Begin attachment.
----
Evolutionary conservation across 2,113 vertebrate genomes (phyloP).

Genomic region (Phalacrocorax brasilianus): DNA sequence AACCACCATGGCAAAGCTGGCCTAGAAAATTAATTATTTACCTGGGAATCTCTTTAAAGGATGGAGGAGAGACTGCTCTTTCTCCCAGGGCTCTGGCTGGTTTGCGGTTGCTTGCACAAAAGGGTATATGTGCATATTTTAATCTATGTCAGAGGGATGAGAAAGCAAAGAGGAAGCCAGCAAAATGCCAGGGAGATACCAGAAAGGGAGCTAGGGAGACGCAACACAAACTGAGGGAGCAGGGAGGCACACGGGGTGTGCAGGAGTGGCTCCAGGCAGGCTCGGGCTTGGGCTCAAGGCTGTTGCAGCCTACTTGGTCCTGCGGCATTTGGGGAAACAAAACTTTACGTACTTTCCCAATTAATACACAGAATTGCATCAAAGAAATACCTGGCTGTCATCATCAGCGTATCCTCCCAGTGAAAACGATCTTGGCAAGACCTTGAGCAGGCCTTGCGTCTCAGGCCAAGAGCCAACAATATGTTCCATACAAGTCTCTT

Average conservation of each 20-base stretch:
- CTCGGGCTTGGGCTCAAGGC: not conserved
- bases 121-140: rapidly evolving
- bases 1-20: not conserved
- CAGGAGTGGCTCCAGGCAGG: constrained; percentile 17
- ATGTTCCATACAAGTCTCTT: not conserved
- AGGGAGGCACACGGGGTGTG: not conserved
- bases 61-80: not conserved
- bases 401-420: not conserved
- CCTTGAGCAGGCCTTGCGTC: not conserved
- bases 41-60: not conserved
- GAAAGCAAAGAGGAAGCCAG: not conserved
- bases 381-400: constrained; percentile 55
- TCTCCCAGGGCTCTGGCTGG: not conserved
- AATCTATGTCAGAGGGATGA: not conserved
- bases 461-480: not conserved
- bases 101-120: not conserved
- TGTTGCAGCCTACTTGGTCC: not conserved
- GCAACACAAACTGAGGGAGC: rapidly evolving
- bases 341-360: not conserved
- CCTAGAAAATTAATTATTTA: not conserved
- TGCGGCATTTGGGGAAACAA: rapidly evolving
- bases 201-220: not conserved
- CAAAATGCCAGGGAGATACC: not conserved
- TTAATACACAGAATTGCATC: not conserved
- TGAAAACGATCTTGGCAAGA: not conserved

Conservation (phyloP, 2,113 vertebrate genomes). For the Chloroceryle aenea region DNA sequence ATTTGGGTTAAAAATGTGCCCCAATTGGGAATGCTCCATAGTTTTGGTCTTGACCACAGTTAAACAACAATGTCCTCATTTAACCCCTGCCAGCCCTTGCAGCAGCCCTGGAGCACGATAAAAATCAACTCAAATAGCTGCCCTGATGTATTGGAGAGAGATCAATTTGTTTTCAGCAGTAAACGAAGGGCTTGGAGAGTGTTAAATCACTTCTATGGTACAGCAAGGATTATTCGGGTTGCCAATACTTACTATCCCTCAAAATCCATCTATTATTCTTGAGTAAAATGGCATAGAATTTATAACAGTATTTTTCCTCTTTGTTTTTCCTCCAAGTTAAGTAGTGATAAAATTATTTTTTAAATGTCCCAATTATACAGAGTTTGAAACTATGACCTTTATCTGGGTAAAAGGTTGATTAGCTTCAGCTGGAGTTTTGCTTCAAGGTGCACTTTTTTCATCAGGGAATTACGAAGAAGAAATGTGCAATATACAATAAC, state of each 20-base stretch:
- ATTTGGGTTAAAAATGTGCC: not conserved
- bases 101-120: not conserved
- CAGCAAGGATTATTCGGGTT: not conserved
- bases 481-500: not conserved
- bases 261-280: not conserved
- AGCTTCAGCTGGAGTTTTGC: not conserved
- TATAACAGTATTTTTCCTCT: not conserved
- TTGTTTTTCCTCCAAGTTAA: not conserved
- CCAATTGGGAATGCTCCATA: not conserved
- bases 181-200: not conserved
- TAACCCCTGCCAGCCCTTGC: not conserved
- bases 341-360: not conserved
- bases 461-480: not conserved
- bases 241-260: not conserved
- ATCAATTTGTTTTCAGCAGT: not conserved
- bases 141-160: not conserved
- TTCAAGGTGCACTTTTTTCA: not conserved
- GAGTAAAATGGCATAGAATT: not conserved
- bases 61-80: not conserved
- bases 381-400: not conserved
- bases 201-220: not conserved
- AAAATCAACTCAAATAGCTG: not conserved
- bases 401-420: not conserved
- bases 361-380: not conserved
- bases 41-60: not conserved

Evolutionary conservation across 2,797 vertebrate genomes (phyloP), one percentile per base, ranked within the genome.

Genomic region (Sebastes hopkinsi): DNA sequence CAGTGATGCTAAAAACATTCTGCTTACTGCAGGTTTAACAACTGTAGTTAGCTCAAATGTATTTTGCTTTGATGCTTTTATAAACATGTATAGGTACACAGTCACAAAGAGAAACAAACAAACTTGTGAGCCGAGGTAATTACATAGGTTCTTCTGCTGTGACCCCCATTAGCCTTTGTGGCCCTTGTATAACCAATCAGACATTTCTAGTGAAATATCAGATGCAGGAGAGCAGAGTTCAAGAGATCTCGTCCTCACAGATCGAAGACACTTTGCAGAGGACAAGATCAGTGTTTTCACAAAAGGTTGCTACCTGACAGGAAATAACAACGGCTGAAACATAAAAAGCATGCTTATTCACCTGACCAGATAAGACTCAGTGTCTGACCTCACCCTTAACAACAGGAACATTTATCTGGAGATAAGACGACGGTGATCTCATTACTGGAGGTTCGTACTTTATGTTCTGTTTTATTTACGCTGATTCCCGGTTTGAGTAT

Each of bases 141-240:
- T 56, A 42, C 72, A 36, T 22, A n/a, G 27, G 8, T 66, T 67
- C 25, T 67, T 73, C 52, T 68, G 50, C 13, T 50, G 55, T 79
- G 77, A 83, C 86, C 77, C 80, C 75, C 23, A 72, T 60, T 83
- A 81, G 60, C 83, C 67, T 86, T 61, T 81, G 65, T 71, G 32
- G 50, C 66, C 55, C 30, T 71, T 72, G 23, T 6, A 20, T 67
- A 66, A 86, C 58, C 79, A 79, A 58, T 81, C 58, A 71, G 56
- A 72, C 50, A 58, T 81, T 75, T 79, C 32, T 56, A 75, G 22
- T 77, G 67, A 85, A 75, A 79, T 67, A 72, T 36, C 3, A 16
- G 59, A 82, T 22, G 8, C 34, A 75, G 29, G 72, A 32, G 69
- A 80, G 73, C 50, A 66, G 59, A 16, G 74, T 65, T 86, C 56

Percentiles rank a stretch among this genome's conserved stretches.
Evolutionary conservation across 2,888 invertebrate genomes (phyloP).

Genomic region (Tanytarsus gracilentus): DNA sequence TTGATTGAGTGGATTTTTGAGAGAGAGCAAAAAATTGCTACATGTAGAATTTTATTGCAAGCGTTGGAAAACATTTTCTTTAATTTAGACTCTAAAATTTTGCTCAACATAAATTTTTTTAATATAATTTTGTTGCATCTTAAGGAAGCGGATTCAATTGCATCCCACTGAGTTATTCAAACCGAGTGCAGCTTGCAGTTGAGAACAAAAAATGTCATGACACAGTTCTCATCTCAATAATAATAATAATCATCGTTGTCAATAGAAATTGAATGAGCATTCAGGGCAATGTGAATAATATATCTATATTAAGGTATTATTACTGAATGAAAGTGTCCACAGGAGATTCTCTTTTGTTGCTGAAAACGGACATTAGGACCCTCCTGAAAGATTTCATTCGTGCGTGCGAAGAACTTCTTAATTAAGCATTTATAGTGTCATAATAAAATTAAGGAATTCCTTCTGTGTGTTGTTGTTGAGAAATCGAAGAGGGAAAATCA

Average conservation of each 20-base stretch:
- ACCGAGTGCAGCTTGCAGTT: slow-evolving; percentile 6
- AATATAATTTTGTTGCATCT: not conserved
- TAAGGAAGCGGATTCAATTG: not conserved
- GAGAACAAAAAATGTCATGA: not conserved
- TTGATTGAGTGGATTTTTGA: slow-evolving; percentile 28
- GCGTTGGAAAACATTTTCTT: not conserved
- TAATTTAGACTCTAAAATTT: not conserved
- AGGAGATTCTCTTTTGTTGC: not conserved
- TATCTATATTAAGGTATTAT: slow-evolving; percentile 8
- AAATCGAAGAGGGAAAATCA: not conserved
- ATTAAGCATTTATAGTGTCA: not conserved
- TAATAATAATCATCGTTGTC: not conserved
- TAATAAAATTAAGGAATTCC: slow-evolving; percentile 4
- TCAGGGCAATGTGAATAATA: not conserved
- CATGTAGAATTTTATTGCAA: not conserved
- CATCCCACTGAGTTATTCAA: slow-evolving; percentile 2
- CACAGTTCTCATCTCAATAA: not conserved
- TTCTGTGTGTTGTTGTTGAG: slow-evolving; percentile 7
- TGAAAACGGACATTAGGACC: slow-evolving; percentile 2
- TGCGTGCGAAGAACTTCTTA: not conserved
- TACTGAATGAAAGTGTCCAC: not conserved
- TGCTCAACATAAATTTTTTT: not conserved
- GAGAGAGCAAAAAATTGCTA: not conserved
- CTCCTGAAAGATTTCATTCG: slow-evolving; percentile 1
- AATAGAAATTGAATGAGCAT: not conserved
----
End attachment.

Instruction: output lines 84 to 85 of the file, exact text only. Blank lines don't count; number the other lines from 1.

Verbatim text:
- TAATAAAATTAAGGAATTCC: slow-evolving; percentile 4
- TCAGGGCAATGTGAATAATA: not conserved